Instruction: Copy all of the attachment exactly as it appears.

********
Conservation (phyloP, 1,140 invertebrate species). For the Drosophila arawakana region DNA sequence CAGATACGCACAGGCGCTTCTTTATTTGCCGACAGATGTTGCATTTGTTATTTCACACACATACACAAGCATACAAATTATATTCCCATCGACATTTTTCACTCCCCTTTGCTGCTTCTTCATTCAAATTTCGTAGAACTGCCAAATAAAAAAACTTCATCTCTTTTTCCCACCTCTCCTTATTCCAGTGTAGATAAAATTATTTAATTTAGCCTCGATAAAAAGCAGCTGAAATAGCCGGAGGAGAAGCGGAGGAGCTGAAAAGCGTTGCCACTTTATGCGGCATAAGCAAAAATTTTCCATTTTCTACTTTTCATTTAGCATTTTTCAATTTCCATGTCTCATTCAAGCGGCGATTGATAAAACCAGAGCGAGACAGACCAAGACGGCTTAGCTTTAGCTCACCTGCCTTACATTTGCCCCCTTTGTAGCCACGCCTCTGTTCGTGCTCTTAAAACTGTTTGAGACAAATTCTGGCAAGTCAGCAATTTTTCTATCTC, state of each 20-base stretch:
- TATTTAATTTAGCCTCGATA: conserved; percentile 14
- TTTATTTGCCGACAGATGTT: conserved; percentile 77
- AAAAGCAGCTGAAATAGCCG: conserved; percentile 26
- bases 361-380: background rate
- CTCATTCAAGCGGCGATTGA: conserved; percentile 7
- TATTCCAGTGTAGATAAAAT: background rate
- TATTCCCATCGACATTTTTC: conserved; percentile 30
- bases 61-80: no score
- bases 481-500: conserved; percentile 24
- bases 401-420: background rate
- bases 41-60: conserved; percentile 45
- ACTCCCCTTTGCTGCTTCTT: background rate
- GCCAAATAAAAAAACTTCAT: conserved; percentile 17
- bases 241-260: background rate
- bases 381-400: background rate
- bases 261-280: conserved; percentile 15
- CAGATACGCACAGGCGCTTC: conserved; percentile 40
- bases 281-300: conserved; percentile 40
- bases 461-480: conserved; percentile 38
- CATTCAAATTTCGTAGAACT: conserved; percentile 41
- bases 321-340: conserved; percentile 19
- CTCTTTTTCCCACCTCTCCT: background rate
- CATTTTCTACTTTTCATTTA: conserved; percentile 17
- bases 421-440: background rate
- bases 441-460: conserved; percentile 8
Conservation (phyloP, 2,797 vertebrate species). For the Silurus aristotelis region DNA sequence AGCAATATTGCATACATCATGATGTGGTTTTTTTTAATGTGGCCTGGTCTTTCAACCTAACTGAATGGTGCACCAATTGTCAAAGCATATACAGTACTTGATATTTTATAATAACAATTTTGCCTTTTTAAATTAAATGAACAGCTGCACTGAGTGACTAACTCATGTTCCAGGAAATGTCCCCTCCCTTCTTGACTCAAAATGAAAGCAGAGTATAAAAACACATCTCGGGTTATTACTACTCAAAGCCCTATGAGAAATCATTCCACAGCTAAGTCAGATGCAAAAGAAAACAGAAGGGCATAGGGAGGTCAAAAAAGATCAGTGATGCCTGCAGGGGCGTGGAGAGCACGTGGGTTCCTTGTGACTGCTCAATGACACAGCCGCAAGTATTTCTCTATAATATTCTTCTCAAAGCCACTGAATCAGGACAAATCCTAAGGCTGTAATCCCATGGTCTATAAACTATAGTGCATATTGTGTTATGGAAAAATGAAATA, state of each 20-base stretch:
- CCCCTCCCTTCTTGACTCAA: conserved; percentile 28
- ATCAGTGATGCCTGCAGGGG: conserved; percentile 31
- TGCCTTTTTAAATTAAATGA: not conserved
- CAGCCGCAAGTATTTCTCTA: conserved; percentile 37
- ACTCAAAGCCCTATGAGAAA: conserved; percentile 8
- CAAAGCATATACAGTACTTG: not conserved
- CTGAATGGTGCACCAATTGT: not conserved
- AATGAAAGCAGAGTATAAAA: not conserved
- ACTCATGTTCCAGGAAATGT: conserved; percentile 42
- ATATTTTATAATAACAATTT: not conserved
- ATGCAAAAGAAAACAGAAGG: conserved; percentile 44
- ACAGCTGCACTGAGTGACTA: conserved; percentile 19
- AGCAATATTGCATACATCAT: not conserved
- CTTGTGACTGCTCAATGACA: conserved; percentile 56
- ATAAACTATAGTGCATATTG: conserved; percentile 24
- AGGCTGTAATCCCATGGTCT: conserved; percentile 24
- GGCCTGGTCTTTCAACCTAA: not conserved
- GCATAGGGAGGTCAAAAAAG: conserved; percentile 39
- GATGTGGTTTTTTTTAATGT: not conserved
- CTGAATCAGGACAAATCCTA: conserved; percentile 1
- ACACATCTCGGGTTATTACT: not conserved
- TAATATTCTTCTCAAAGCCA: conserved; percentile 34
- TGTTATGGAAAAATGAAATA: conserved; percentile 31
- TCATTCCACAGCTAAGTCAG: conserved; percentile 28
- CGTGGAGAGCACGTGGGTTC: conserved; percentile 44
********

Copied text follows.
Conservation (phyloP, 1,140 invertebrate species). For the Drosophila arawakana region DNA sequence CAGATACGCACAGGCGCTTCTTTATTTGCCGACAGATGTTGCATTTGTTATTTCACACACATACACAAGCATACAAATTATATTCCCATCGACATTTTTCACTCCCCTTTGCTGCTTCTTCATTCAAATTTCGTAGAACTGCCAAATAAAAAAACTTCATCTCTTTTTCCCACCTCTCCTTATTCCAGTGTAGATAAAATTATTTAATTTAGCCTCGATAAAAAGCAGCTGAAATAGCCGGAGGAGAAGCGGAGGAGCTGAAAAGCGTTGCCACTTTATGCGGCATAAGCAAAAATTTTCCATTTTCTACTTTTCATTTAGCATTTTTCAATTTCCATGTCTCATTCAAGCGGCGATTGATAAAACCAGAGCGAGACAGACCAAGACGGCTTAGCTTTAGCTCACCTGCCTTACATTTGCCCCCTTTGTAGCCACGCCTCTGTTCGTGCTCTTAAAACTGTTTGAGACAAATTCTGGCAAGTCAGCAATTTTTCTATCTC, state of each 20-base stretch:
- TATTTAATTTAGCCTCGATA: conserved; percentile 14
- TTTATTTGCCGACAGATGTT: conserved; percentile 77
- AAAAGCAGCTGAAATAGCCG: conserved; percentile 26
- bases 361-380: background rate
- CTCATTCAAGCGGCGATTGA: conserved; percentile 7
- TATTCCAGTGTAGATAAAAT: background rate
- TATTCCCATCGACATTTTTC: conserved; percentile 30
- bases 61-80: no score
- bases 481-500: conserved; percentile 24
- bases 401-420: background rate
- bases 41-60: conserved; percentile 45
- ACTCCCCTTTGCTGCTTCTT: background rate
- GCCAAATAAAAAAACTTCAT: conserved; percentile 17
- bases 241-260: background rate
- bases 381-400: background rate
- bases 261-280: conserved; percentile 15
- CAGATACGCACAGGCGCTTC: conserved; percentile 40
- bases 281-300: conserved; percentile 40
- bases 461-480: conserved; percentile 38
- CATTCAAATTTCGTAGAACT: conserved; percentile 41
- bases 321-340: conserved; percentile 19
- CTCTTTTTCCCACCTCTCCT: background rate
- CATTTTCTACTTTTCATTTA: conserved; percentile 17
- bases 421-440: background rate
- bases 441-460: conserved; percentile 8
Conservation (phyloP, 2,797 vertebrate species). For the Silurus aristotelis region DNA sequence AGCAATATTGCATACATCATGATGTGGTTTTTTTTAATGTGGCCTGGTCTTTCAACCTAACTGAATGGTGCACCAATTGTCAAAGCATATACAGTACTTGATATTTTATAATAACAATTTTGCCTTTTTAAATTAAATGAACAGCTGCACTGAGTGACTAACTCATGTTCCAGGAAATGTCCCCTCCCTTCTTGACTCAAAATGAAAGCAGAGTATAAAAACACATCTCGGGTTATTACTACTCAAAGCCCTATGAGAAATCATTCCACAGCTAAGTCAGATGCAAAAGAAAACAGAAGGGCATAGGGAGGTCAAAAAAGATCAGTGATGCCTGCAGGGGCGTGGAGAGCACGTGGGTTCCTTGTGACTGCTCAATGACACAGCCGCAAGTATTTCTCTATAATATTCTTCTCAAAGCCACTGAATCAGGACAAATCCTAAGGCTGTAATCCCATGGTCTATAAACTATAGTGCATATTGTGTTATGGAAAAATGAAATA, state of each 20-base stretch:
- CCCCTCCCTTCTTGACTCAA: conserved; percentile 28
- ATCAGTGATGCCTGCAGGGG: conserved; percentile 31
- TGCCTTTTTAAATTAAATGA: not conserved
- CAGCCGCAAGTATTTCTCTA: conserved; percentile 37
- ACTCAAAGCCCTATGAGAAA: conserved; percentile 8
- CAAAGCATATACAGTACTTG: not conserved
- CTGAATGGTGCACCAATTGT: not conserved
- AATGAAAGCAGAGTATAAAA: not conserved
- ACTCATGTTCCAGGAAATGT: conserved; percentile 42
- ATATTTTATAATAACAATTT: not conserved
- ATGCAAAAGAAAACAGAAGG: conserved; percentile 44
- ACAGCTGCACTGAGTGACTA: conserved; percentile 19
- AGCAATATTGCATACATCAT: not conserved
- CTTGTGACTGCTCAATGACA: conserved; percentile 56
- ATAAACTATAGTGCATATTG: conserved; percentile 24
- AGGCTGTAATCCCATGGTCT: conserved; percentile 24
- GGCCTGGTCTTTCAACCTAA: not conserved
- GCATAGGGAGGTCAAAAAAG: conserved; percentile 39
- GATGTGGTTTTTTTTAATGT: not conserved
- CTGAATCAGGACAAATCCTA: conserved; percentile 1
- ACACATCTCGGGTTATTACT: not conserved
- TAATATTCTTCTCAAAGCCA: conserved; percentile 34
- TGTTATGGAAAAATGAAATA: conserved; percentile 31
- TCATTCCACAGCTAAGTCAG: conserved; percentile 28
- CGTGGAGAGCACGTGGGTTC: conserved; percentile 44